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  7. I'm so thankful for moms like you who write eloquently and openly about topics like this. They helped me in those early weeks too because BFing didn't come easily for us at all. We saw the lactation consultant 3-4 times in that first 6 weeks. T wasn't gaining weight and it took him quite awhile to get back to birth weight-- which as a hormonal, brand new mom who just had a csection is just about the most stressful thing in the ENTIRE world. I was determined to make it work and we tried and tried everything. I ended up almost exclusively pumping for 7 months, which is not information I volunteer freely either. It was so difficult and when I finally decided I couldn't do it anymore we were all honestly happier. I already know things I'll do differently with another baby in the future for sure. I could keep writing but this is getting way too long already lol! xo xo

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  8. slow clap into a standing ovation for this one. all about it. you are so eloquent with this, and I am so happy you wrote it. it's not my experience, but I feel so strongly about people learning that THIS is the attitude to have about feeding...do what makes you the best mom you can be, whatever that is.

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    1. Thank you so, so much ❤️ I completely agree!

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  9. This is beautiful Michelle and so heartbreaking too. I wish I could retro-actively give you a hug. There are many lines I could have written myself, particularly:

    "It just felt like something I had to do, had to prove to myself, had to do for my baby. But I drove myself insane in the process." and
    "For whatever reason, I felt that it had to my burden alone to feed my daughter, and that is so wrong."

    I too had the same goals and I can't believe I made it to 19 months in retrospect. As I approach this challenge for the second time, I am sure I will come back to this essay for comfort, advice and support.

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  10. p.s. not sure if you watch Girls on HBO, but the series finale is called "Latching".

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  11. Wow! You are so awesome to share your story. How encouraging to moms!! And as usual, your posts always make me laugh:) Please write a book someday, maybe a compilation of your blogposts? xoxo

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  12. This is so good! I had a similar experience with my first. It took over a month for me not to cry every time he latched. Somewhere in there I realized it was affecting my bond with my baby to be dreading every feeding, and I pumped and let Derek give him a bottle so I could heal. It was a long 6 weeks!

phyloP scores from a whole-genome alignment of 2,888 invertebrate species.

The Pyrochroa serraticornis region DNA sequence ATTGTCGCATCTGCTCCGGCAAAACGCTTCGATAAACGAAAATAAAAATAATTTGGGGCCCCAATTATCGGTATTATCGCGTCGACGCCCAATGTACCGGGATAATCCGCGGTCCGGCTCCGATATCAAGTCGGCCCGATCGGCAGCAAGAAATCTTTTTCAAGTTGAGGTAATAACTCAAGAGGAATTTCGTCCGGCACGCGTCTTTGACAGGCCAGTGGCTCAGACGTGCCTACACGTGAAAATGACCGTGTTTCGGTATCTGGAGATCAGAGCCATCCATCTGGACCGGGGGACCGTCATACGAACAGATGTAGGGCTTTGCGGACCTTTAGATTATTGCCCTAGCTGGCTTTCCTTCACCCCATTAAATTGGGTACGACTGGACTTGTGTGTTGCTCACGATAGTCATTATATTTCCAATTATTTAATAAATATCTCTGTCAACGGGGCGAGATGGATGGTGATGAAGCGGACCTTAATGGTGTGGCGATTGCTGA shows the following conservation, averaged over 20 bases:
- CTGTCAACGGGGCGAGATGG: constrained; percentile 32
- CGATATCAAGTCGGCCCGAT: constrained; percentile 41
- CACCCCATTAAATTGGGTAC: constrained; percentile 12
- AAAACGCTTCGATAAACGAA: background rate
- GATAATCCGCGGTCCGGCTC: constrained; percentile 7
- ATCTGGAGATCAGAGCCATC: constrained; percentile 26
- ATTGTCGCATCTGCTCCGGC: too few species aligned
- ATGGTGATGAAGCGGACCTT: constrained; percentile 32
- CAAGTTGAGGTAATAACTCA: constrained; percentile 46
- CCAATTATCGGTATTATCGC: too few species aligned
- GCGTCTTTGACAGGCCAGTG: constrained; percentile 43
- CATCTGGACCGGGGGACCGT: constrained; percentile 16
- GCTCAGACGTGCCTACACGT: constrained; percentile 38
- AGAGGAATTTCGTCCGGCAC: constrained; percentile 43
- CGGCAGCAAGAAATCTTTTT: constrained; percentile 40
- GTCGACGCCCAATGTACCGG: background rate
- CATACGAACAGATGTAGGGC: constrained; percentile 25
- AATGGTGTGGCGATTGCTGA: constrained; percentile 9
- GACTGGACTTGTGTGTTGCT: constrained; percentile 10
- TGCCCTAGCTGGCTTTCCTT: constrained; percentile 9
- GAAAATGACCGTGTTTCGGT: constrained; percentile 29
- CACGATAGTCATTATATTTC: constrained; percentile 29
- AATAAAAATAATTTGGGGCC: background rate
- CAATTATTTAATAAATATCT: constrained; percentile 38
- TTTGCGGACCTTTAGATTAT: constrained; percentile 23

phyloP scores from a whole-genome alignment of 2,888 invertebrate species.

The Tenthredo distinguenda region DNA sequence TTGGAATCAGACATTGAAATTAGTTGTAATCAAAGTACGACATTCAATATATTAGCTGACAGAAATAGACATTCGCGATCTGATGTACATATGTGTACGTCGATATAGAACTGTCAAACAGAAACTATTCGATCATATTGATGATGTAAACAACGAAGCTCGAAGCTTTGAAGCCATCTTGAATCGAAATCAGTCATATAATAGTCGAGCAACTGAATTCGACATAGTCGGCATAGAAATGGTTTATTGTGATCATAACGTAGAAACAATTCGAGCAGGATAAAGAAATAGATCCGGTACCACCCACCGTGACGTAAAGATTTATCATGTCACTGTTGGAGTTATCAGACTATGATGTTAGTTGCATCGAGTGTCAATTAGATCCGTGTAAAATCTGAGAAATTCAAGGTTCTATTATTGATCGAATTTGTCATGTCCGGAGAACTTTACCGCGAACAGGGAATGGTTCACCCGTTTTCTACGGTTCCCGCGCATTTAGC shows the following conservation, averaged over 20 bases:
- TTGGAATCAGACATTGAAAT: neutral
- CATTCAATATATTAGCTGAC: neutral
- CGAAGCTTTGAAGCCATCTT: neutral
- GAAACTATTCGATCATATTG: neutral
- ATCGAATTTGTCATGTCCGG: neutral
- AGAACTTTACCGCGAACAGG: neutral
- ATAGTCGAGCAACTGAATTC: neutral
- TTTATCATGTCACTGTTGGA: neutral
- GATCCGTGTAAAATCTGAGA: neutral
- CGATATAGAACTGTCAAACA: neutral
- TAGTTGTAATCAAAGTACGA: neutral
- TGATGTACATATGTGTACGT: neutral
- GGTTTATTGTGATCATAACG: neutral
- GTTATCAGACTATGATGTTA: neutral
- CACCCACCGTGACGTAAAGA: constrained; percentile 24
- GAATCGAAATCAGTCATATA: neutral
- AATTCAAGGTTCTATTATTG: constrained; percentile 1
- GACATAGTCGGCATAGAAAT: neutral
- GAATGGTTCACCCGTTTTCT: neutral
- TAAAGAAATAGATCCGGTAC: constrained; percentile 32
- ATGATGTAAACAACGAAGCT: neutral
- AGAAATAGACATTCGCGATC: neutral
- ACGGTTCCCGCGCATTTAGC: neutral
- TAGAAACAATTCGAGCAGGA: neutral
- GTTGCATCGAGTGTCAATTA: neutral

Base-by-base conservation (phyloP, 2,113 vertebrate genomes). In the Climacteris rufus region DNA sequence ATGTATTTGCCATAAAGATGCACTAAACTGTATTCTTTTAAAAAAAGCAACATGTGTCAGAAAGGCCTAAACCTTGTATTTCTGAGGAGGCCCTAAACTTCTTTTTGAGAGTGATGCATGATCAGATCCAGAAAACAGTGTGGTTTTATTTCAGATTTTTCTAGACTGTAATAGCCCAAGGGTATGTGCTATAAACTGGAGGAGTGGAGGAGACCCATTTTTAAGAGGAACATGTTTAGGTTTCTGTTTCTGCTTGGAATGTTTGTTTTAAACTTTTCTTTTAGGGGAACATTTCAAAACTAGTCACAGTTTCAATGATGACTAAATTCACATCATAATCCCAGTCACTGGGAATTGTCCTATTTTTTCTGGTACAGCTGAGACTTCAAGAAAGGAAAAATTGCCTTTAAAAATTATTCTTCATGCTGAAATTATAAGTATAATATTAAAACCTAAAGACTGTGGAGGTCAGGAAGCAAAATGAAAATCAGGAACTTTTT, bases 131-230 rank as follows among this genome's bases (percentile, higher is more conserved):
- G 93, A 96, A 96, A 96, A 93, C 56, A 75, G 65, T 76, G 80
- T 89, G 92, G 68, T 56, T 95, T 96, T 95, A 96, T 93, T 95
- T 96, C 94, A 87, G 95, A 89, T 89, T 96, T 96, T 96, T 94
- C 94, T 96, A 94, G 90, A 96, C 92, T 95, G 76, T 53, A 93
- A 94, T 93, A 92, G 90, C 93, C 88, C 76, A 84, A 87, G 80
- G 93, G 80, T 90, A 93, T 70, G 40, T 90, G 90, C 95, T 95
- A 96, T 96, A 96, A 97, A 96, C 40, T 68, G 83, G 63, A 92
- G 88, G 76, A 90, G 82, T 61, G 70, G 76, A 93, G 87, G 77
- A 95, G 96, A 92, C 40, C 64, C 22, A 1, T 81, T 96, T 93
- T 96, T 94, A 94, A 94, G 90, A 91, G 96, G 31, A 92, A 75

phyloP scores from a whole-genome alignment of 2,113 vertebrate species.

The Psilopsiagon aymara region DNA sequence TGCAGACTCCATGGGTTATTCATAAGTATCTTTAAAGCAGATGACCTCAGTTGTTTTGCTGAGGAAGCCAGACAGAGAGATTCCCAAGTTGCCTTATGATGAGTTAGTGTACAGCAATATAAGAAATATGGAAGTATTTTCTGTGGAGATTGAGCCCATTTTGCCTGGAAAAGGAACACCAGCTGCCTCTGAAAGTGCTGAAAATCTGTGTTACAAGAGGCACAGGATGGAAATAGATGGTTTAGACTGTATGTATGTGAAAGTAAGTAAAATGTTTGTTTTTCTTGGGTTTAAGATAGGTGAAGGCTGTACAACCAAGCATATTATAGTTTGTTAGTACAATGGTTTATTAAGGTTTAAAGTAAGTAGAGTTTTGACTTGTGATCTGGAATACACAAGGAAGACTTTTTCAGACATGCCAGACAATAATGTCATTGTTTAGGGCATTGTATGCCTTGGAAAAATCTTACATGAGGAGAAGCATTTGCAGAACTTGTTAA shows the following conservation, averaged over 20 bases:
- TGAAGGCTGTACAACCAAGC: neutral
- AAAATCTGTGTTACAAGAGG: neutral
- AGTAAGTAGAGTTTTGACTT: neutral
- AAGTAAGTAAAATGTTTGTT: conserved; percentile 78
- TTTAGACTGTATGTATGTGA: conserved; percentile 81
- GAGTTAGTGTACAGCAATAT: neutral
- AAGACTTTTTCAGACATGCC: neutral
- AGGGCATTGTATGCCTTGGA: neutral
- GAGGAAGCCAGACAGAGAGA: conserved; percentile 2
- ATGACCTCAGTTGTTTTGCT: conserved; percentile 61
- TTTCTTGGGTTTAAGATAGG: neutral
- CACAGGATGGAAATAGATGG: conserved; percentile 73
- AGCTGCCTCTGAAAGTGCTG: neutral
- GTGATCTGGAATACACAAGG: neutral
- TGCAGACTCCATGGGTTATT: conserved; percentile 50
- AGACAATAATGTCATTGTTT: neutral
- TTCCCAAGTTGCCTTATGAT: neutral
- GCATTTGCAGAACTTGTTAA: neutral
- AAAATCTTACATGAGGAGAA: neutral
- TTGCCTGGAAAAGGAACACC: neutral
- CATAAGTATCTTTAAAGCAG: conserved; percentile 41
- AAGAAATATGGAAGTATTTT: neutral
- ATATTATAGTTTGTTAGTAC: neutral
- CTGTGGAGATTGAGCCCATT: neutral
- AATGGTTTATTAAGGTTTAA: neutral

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  13. P. S. If it's any encouragement, it hit way easier with subsequent babies. 😉

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  14. This made me actually SOB because I am so with you. Not on the pain part (it was painful, but nothing near what you're describing), but in the sense of the overwhelming guilt that you should be able to nurse correctly, without any big issue.

    My issue was that Jack literally did not like my boobs. He just didn't. I saw 3 different lactation consultants who would listen to what I said and be like, "I can totally help you!" Then they'd watch and just go, "hmmm...don't know what to tell you here. That's weird." <- Direct quote.

    It took a doctor looking at me in the face and saying "you are starving your baby" for me to realize just how ridiculous withholding formula is. And, like you said, looking back now it truly is just a blip on the radar in the scheme of things. Jack is perfectly happy.

    Thanks for writing this, friend.

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  15. I bought a canister of formula and stuck it in my pantry a couple of weeks ago, even though we plan to breastfeed, and I'm planning on pumping when I go back to work. I'm really trying to be less judgemental with myself about what it will take to successfully raise this kid that's been growing inside of me for 35.5 (!!!) weeks now, because very little of that journey has gone at all as I expected. So at this point, I'm just hoping that I can accept whatever comes once this baby is on the outside. But probably not, because the control freak in me has a hard time accepting limitations.